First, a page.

le plus loin le plus serré

le plus loin le plus serré
mourning art

in memoriam

"yet I tell you, from the sad knowledge of my older experience, that to every one of you a day will most likely come when sunshine, hope, presents and pleasure will be worth nothing to you in comparison with the unattainable gift of your mother's kiss." (Christina Rossetti, "Speaking Likenesses," 1873)

Tuesday, June 19, 2012

Calm your nostalgia! Or, Aslan as giraffe

The always-brilliant Monica Edinger linked to this article in the Guardian today, yet another writer (Alison Flood) bemoaning the disappearance of (her) beloved childhood literature.
A new survey from the University of Worcester, conducted online on 500 children between the ages of seven and 14, has found that "classic children's literary heroes are dying out". Only 45% of the children questioned had heard of Alice in Wonderland and 8% of Mary Lennox. Nearly a fifth of the kids thought CS Lewis's wardrobe led to The Secret Garden, while 8% thought it led to Willy Wonka's Chocolate Factory; 10% thought Long John Silver was in Peter Pan and 18% thought Matilda lived in the Swiss Alps.
Actually, Long John Silver is in Peter Pan, at least referentially; he's referenced at least once, probably twice - as the Sea Cook. We also get a mention in PP of Flint, the old pirate captain of the Walrus, who terrorized everyone except Long John Silver. Then, of course, is the fact that Barrie was explicitly and cheerfully homage/imitating Stevenson's novel.

Alice, Treasure Island, the Secret Garden, Peter Pan are all well over 100 years old. What 100+ year-old novels are most adults still reading? Thomas Hardy fans, where are you?

According to the article, the survey reported that "18% of children thought Aslan was a giraffe," an idea which amuses Flood and delights me; Flood also writes that "I'm not going to worry that only 4% of the children had read Huckleberry Finn, and that the majority hadn't read Gulliver's Travels: those two books are classics, and just as suitable for adults."

Clutching my head and shrieking (silently) - WHEN will people learn that Gulliver's Travels was never a children's book? And that Huck Finn isn't one, either?  I know there are Junior Illustrated Classics of both littering up the dwindling children's section of bookstores; this doesn't mean Gulliver and Huck are for children. Gulliver in particular is a complex social/political satire - an 18th century satire, written in 1725, one of the earliest English novels - why should anyone aged 14 or younger have read it? Only a child prodigy, or a prodigious reader, should be reading either book at such young ages, and even then, the complexity of both texts demands a breadth of knowledge and experience (both social and literary) that most younger readers just don't have.
Flood doesn't mind that these "just as suitable for adults" books aren't being read by kids, because "they won't be forgotten," (as if that's the most important thing?) But she wallows in nostalgia, and drags us along with her, in the next paragraph:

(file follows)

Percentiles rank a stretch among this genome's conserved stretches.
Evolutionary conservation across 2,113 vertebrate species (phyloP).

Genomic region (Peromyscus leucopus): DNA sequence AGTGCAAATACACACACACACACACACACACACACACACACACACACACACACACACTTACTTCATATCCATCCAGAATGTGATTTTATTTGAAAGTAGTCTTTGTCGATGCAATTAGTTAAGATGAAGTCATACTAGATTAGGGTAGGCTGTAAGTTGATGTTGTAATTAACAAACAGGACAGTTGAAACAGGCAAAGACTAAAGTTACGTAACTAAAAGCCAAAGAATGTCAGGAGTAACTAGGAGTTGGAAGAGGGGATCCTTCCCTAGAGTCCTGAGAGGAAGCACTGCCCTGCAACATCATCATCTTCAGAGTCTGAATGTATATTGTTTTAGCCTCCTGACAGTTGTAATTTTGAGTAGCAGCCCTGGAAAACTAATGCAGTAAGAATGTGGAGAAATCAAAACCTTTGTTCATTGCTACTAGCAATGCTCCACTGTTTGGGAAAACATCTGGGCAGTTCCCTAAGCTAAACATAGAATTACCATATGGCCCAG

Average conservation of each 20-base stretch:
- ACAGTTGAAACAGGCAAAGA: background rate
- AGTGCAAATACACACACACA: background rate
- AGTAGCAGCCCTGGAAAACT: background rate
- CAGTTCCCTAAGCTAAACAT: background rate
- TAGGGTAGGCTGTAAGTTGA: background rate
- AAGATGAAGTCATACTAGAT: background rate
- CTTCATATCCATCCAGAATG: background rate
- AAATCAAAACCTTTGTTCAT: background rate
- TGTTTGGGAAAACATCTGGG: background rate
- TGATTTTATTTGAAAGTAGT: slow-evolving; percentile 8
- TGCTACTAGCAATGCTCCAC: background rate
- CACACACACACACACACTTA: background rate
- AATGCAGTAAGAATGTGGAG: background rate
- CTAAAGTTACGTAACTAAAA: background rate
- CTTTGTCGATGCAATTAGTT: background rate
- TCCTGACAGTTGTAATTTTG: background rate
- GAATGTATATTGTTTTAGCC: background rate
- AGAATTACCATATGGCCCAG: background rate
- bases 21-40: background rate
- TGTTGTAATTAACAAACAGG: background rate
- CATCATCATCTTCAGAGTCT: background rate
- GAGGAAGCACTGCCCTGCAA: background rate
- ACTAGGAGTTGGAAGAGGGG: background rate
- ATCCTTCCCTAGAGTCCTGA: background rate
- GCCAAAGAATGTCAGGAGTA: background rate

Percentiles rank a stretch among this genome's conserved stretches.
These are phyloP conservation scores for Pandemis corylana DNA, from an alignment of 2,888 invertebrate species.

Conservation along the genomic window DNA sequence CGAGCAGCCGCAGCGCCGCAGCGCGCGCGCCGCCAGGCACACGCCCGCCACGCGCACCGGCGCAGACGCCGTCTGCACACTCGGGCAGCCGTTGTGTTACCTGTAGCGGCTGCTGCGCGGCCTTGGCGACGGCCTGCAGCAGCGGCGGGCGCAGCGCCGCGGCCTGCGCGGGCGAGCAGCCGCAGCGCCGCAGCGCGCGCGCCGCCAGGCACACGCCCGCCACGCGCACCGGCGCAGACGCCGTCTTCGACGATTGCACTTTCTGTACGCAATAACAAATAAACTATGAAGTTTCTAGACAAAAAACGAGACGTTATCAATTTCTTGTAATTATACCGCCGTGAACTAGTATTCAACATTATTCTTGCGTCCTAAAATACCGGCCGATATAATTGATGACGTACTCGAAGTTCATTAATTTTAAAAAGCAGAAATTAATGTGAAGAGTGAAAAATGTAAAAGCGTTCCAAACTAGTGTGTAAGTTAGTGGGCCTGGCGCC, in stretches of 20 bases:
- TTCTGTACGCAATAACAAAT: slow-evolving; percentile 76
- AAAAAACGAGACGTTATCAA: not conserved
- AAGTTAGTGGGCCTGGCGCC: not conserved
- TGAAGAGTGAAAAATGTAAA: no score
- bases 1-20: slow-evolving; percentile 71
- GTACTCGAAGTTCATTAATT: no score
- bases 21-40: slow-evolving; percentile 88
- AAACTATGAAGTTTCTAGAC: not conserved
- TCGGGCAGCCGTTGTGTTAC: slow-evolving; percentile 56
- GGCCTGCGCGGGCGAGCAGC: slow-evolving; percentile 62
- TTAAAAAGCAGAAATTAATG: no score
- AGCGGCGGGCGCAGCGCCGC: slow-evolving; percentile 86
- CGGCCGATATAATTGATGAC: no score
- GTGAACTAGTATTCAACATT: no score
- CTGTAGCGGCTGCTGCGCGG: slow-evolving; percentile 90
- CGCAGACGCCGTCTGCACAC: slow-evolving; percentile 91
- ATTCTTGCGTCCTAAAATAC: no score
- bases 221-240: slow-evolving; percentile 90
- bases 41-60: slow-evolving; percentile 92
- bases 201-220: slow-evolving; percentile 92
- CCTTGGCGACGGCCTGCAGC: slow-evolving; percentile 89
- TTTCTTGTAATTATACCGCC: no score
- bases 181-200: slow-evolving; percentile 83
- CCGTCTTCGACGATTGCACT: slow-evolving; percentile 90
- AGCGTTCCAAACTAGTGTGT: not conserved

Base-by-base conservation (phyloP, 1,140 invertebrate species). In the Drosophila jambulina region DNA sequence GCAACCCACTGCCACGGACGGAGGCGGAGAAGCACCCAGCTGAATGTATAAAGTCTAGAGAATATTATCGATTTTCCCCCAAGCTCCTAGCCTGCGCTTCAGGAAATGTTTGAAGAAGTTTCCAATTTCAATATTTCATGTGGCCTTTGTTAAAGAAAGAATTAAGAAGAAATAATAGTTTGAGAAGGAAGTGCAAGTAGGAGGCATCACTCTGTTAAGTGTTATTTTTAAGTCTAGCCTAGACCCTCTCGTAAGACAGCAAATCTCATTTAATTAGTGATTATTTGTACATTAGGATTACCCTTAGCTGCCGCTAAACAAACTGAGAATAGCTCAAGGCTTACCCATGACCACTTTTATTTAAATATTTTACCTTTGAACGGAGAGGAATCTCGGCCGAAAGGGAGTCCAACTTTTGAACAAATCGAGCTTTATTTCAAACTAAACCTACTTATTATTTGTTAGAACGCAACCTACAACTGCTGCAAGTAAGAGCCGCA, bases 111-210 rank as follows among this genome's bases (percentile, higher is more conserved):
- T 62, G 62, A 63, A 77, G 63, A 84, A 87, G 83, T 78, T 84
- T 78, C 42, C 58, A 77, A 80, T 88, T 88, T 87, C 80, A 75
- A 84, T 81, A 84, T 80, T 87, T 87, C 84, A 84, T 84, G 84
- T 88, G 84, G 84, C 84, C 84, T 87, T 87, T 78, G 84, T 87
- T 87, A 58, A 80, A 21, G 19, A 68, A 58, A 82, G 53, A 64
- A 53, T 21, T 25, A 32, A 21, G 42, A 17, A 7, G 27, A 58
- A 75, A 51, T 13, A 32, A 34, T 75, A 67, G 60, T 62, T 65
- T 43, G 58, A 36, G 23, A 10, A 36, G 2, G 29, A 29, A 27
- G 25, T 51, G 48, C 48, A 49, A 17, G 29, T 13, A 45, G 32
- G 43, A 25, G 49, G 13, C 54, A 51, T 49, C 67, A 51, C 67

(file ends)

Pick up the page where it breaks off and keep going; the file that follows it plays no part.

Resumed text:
More depressing, though, is that some of the novels that defined my childhood, by Arthur Ransome (Swallows and Amazons), E Nesbit (The Railway Children) and LM Montgomery (Anne of Green Gables) are, according to the survey, scarcely read these days. Heidi, too, is fading into obscurity, apparently, and it makes me sad that children aren't being mesmerised, like I was, by the thought of the wind in the fir trees outside the grandfather's house...
Again, these are books that are close to 100 years old. Ransome's was published in 1930; Anne showed up in 1908, and The Railway Children right around 1900. There's not a thing wrong with old books - I myself adore them - but when I was a kid, probably not too many years off from Flood's childhood, I certainly wasn't reading 100-year-old books; I'd never even heard of E. Nesbit until I was in college. And I turned out just fine, better than fine, in fact, since I've been collecting degrees in English literature focusing on 100-year-old children's books.

Flood does redeem herself by writing, at the end, that "my feeling is that you can encourage kids to read, you can wave the books you loved in front of them in the hope they'll love them too, but in the end they'll find their own favourites."
I wish this had been the highlight of the article, instead of buried in the final paragraph. We seem to have this idea that if children now aren't having the childhoods we nostalgically remember/imagine for ourselves, then somehow they aren't doing it right. But memory is notoriously  faulty, and anyway - children's childhoods now aren't about us. It's not about our nostalgia or our favorite books. I see this over and over, in popular writing about children's literature especially; adults, parents, can't seem to get over themselves and their own childhood nostalgia. It's horribly unfair to actual children, and it's narcissistic to a revolting extreme.

Yes, so kids aren't daydreaming away in the secret garden - so what? that place is appallingly rife with classism and sexism. And what American can read those Yorkshire accents, anyway? I love Nesbit's books, and I delight in teaching them - The Magic City always goes over well. But I also love Lemony Snicket and The Lightning Thief, and there are tons of kids being mesmerized by them, right now, in precisely the same way that Flood was mesmerized by Heidi.

The classics aren't going anywhere; there are enough nerds and bookworms and bibliophiles and graduate students to keep the classics alive for decades to come. We don't need to lament that 21st century kids aren't lounging about, lost in the books of the 19th century; better to celebrate the books they are reading, and make sure that publishers, booksellers, schools, and libraries have access to - and make available to everyone - truly great new books for younger readers.

No comments: